Due to the elevator being out of service, this event has moved to room AP130, Anthropology Building 19 Russell St. We apologize for any inconvenience this may have caused.
Friday, January 17, 2020 | 4:30 PM 6:00 PM
Speaker: Dr. Magdalena Kazubowski-Houston, Associate Professor Department of Theatre, York University
Drawing on trail anthropology and the notion of the through line of action, this presentation tracks the feeling of awkwardness I experienced in an imaginative ethnography project I conducted in collaboration with a Polish Romani woman, Randia, in an attempt to re-envision anthropology as an engaged, collaborative and interventionist practice. I follow the trail, its offshoots and connections to arrive at what I call an awkward anthropology, which entails a radical and imaginative epistemic politics. Reflecting on how working at the intersections of ethnography, performance, storytelling and fiction shifted reflexivity from the purview of the anthropologist to that of the interlocutor, I propose an imaginative and creative praxis as a starting point for reinventing anthropology.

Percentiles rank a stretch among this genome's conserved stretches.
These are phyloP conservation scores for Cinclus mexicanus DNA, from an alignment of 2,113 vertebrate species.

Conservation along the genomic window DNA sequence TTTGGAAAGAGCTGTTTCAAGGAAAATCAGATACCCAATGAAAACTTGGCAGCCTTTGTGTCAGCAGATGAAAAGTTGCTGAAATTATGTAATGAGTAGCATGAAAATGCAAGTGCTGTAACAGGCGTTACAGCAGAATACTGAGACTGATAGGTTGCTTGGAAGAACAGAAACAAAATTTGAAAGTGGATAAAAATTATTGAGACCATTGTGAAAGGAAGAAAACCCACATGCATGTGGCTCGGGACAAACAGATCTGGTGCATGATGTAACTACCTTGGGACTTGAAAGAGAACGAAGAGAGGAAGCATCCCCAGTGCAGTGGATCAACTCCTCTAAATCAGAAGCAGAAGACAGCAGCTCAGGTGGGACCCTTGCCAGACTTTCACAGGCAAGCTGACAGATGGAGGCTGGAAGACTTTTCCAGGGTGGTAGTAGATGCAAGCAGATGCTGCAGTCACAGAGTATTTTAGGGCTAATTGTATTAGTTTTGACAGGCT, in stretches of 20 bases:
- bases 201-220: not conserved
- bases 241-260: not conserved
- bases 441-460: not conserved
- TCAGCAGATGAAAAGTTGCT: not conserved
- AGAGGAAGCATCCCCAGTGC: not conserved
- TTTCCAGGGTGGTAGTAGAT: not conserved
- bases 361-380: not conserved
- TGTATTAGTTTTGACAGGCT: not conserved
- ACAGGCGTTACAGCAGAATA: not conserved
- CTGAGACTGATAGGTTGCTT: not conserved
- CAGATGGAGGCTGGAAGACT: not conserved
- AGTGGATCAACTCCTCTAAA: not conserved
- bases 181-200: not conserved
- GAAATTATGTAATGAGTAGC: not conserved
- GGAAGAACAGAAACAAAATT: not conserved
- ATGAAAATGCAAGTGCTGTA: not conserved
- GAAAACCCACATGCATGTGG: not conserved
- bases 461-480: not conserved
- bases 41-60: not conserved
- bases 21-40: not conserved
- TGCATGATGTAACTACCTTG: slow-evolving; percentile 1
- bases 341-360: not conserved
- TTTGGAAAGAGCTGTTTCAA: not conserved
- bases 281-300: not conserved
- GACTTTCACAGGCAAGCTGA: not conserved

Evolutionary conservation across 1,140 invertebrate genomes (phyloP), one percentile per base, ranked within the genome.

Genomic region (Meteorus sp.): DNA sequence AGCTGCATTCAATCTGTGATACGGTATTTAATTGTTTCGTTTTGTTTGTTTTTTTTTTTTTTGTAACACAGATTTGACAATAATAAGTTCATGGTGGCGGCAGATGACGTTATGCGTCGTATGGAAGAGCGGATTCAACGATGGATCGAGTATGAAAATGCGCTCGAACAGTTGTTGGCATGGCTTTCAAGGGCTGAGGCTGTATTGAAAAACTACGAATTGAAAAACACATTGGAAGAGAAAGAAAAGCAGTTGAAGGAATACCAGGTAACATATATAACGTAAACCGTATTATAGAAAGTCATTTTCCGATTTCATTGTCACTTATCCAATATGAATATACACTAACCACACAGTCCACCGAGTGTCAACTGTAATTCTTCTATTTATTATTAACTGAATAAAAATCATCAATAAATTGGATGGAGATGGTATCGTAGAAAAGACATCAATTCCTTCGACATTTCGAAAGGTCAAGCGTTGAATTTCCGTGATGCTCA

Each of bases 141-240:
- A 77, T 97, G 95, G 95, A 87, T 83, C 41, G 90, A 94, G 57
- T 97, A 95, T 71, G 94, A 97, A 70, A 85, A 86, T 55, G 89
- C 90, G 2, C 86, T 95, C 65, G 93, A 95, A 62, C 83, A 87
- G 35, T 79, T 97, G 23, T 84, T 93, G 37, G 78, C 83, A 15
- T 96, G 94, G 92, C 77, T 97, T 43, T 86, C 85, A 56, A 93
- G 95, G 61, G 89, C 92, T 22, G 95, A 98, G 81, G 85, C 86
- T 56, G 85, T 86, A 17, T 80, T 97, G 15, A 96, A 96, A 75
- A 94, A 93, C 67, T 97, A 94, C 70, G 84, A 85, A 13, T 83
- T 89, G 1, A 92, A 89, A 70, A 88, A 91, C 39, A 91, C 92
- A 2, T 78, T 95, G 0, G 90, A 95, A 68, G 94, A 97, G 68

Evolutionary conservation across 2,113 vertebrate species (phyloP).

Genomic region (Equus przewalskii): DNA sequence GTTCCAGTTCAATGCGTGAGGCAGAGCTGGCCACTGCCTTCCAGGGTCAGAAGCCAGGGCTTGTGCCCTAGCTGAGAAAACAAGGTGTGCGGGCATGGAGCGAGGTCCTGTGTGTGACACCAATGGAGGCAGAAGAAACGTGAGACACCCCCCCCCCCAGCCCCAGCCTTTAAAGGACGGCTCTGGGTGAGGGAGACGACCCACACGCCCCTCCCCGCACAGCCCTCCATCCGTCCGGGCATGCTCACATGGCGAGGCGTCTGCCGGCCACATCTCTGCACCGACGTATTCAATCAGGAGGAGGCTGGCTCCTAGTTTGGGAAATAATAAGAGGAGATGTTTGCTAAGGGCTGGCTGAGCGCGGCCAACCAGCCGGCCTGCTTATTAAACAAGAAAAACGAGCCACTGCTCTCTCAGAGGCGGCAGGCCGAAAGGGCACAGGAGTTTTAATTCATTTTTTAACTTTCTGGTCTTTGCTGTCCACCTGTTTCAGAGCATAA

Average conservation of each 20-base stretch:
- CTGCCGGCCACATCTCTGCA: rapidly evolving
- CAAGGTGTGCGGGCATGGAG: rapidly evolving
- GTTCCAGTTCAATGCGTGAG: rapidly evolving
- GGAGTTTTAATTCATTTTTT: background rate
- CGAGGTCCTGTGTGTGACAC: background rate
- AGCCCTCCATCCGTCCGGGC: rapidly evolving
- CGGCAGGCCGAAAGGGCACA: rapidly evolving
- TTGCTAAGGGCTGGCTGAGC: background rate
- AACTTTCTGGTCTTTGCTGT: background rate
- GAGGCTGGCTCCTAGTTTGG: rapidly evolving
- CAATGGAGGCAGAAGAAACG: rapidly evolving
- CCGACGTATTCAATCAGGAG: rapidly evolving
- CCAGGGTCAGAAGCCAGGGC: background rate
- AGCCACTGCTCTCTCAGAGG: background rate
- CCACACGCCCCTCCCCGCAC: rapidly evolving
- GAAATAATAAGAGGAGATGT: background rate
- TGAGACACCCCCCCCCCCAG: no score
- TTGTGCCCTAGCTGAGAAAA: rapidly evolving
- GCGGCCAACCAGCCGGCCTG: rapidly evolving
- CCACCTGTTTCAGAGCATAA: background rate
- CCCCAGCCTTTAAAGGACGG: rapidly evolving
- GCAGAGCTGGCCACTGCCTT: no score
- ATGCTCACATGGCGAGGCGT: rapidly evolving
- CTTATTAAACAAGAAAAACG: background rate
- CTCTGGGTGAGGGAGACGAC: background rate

Magdalena Kazubowski-Houston is an anthropologist, performance theorist, theatre director and playwright. She is Associate Professor of Theatre and has graduate appointments in Theatre & Performance Studies and Social Anthropology at York University. Her book, Staging Strife (2010), was awarded the International Congress of Qualitative Inquiry Outstanding Qualitative Book Award and the Canadian Association for Theatre Research Ann Saddlemyer Book Prize (2011). Her article, “quiet Theatre: The Radical Politics of Silence,” was awarded the Canadian Association for Theatre Research (CATR) 2019 Richard Plant Prize, granted annually to the best English-language article on a Canadian theatre or performance topic. She is a co-founding member and co-curator of the Centre for Imaginative Ethnography (CIE)—winner of the 2019 American Anthropological Association General Anthropology Division New Directions Award, which recognizes work presenting anthropological perspectives to publics beyond the academy across diverse forms of media with methodological rigor and ethical engagement.